This is perfect for a beginner senior!! Great job!
Thanks Colleen! I hope your dad picks up the program. You know where to find me if he has any questions. All the best to you!
Great information for any beginner in strength training. Its an encouragement for any older person as well because unlike many people want you to think, strength training isn’t a bad thing. I really like the specific things that are covered such as reps, workload, and the many other variables involved in strength training. Just to prove that anyone can be strong, I saw a youtube video with a older lady deadlifting 135 with good form like it was nothing. I also like the progression that is explained concerning different exercises used. One thing that I though of with the squats is that if someone is new and may initially have issues with balance, having an option of doing wall squats or wall sits may be a good idea. This definantly strengthens the quads, lunges as well are definantly great for balance. This is a great book for any beginner that wants to get stronger.
Thanks for the comment Justin! Wall sits are a good idea if you have really weak quads. The problem is that they encourage you to use your quads instead of the hips when squatting. This is an incorrect movement pattern. I chose the supported squat as the prime squat movement, because most older people aren’t actually too weak to squat, they simply lack the mobility and motor pattern. The supported squat allows you to sit your hips back with out losing balance to practice the movement pattern. Activating the hips takes a lot of the work away from the quads and you can assist with your arms. Most healthy seniors can do few squats this way and start building strength.
The are some incredibly strong seniors out there. I wasn’t aware you can be very strong at 70 or 80, until I saw people in real life and in YouTube performing incredible feats of strength for their age. This is actually one of the reasons I created this site, to educate people that you CAN actually be strong when you are old and aging doesn’t automatically becoming weak. 135 lbs is very good for an older lady but there are grandmas lifting 135 in kilos as well. That’s pretty incredible.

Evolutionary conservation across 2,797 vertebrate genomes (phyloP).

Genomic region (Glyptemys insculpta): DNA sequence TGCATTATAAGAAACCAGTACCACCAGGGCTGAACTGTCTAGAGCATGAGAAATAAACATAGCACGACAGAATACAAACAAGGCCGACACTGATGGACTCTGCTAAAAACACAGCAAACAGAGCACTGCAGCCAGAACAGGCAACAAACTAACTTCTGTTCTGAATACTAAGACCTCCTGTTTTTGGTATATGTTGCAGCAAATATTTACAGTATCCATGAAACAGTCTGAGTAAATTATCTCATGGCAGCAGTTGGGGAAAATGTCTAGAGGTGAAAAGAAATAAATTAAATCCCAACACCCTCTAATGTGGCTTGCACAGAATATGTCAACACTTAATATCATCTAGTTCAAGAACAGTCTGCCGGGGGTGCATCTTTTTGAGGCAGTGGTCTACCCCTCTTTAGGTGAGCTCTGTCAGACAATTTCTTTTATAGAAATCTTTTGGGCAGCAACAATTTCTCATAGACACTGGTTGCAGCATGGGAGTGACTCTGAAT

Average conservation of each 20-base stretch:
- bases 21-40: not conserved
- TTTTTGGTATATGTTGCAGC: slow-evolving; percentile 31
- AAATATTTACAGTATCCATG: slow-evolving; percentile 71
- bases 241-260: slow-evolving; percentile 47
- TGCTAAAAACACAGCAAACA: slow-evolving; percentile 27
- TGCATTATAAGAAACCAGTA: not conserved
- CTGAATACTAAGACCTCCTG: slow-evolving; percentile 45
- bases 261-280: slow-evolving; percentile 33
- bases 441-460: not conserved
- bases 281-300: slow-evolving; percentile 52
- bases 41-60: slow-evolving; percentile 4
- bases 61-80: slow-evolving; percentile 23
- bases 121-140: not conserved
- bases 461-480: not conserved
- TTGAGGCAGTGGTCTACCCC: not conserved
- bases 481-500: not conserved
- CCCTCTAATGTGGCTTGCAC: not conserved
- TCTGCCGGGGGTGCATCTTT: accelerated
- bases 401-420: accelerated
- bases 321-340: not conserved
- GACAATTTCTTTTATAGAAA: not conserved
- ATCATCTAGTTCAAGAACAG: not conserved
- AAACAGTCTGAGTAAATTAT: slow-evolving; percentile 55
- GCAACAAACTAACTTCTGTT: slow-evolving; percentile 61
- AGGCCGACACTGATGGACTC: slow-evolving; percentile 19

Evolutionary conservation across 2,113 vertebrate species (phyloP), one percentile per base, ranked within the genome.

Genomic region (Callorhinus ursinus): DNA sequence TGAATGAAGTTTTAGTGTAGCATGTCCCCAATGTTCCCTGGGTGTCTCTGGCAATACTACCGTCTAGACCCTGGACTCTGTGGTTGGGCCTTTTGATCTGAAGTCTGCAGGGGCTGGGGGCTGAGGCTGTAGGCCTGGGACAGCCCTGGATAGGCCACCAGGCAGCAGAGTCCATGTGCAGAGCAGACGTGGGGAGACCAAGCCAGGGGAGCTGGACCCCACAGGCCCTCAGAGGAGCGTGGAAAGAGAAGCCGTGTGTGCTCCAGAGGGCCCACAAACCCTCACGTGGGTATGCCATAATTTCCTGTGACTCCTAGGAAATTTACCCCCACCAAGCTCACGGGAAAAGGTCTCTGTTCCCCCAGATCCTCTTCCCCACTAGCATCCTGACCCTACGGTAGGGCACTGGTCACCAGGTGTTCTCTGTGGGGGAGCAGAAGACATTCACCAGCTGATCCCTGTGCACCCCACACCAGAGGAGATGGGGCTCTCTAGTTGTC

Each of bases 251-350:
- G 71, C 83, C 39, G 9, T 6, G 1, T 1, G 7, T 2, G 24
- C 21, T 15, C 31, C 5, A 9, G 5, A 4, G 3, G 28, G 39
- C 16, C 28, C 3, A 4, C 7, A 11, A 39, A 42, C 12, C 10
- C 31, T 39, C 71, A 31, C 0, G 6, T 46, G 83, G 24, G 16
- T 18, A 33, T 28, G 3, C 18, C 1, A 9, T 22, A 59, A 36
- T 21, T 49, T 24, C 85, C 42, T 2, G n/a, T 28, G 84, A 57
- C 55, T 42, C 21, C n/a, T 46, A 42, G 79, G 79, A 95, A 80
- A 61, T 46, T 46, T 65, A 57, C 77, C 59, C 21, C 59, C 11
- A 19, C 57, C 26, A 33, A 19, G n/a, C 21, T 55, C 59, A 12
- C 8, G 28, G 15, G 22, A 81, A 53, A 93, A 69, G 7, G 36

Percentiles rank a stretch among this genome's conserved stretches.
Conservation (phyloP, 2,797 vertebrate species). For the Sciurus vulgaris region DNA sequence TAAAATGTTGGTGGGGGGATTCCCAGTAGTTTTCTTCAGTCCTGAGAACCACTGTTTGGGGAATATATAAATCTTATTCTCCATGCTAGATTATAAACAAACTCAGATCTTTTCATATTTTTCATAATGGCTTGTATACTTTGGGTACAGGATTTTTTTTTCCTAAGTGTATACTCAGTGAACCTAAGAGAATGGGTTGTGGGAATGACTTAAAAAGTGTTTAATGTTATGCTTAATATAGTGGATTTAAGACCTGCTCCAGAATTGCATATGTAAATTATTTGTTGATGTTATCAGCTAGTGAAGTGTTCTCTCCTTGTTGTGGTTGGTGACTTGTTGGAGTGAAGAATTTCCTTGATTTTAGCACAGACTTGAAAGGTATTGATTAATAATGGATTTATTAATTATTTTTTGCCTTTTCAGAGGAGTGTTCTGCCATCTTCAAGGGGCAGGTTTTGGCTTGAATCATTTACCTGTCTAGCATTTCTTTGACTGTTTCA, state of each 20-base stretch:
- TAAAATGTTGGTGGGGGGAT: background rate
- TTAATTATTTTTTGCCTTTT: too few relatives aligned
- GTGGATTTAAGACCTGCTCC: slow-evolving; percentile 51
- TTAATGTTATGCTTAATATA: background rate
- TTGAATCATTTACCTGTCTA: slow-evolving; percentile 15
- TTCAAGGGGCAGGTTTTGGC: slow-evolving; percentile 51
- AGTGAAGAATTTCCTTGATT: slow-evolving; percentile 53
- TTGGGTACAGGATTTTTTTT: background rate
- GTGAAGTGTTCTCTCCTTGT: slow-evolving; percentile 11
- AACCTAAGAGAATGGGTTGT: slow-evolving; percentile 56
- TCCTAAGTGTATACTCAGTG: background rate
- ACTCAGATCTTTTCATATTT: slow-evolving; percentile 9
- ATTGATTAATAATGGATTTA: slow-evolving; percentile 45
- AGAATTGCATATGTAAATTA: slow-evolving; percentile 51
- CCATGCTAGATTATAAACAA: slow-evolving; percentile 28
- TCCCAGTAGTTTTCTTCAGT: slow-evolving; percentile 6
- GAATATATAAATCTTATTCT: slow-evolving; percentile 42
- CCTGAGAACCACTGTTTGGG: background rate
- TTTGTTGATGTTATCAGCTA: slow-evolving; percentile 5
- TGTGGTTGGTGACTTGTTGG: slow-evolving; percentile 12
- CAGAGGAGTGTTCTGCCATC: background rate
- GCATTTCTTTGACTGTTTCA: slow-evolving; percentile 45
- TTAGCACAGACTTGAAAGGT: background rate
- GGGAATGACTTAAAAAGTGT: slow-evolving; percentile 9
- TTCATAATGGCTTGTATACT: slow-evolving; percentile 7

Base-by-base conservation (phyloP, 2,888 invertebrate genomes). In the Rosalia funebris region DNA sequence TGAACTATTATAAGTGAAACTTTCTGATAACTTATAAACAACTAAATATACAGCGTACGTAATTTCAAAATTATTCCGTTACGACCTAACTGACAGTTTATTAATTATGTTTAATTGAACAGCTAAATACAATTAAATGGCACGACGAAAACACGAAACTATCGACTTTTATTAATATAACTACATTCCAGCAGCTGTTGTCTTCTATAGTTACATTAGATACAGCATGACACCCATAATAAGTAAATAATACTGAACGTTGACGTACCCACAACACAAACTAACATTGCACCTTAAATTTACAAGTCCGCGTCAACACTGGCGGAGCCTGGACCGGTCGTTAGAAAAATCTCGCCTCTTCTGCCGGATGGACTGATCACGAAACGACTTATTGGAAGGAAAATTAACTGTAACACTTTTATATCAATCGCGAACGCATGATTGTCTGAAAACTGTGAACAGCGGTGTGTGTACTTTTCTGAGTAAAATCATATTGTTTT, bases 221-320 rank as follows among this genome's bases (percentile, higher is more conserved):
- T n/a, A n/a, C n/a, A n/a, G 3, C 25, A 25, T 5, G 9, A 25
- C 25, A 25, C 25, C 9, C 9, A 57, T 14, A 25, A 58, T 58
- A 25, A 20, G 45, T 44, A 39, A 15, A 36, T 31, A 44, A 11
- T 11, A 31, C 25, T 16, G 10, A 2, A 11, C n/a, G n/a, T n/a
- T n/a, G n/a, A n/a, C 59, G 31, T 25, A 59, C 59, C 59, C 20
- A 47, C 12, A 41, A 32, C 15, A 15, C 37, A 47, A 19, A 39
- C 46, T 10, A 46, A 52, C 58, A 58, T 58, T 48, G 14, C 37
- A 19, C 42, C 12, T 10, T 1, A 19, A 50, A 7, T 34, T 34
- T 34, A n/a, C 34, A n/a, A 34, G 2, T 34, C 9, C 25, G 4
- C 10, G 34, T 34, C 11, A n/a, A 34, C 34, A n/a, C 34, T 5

Check out this iron grandma deadlifting 255lbs @ 80 https://youtu.be/cX4VNXnD0Dc and this gentleman deadlifting 500lbs@73 https://youtu.be/NtrYkIqxgr4. Incredible and inspiring stuff indeed! All the best to you Justin.
Don’t you thing even with proper form knee pushups and full pushups are dangerous for wrists for seniors with lesser wrist mobility?
Great question Eli. The answer is “it depends”. For an average healthy person in their sixties, there shouldn’t be any problems. If you find them uncomfortable at first, you can always improve your wrist mobility, even as a senior. On the other hand, someone who has prior injuries or inflammatory diseases that affect their joints, combined with old age frailty, push-ups can be a bit too much. But generally speaking people are much tougher than they think, even as seniors. The trick is to start light and gradually improve over time to avoid pain and injury. If you find that your wrist mobility is preventing you from doing push-ups, I would add daily wrist stretches and do wall push-up until sufficient mobility and strength are achieved. Hope this helps!
Glad you found it useful Gautam!
I want to try your program. I am 79 years old.
Hi DW! You can get the program by submitting your email in the form in the content. Hope this helps!
Please send link to program. Thanks!
Hi Mike! Just leave your email in the form in the post (above this comments section) and you will receive the full routine in your email.
I’m 68 and haven’t done any weight training for years. I need to gain strength and lose internal fat so want to improve muscle tone.
I have read all your article on the 4 exercises for seniors and just now need to actual program to go with them.
I am eager to start and so look forward to receiving your program routine.
Many thanks in advance
Glad to hear you’ve found my webiste useful Christopher! Good luck with the training.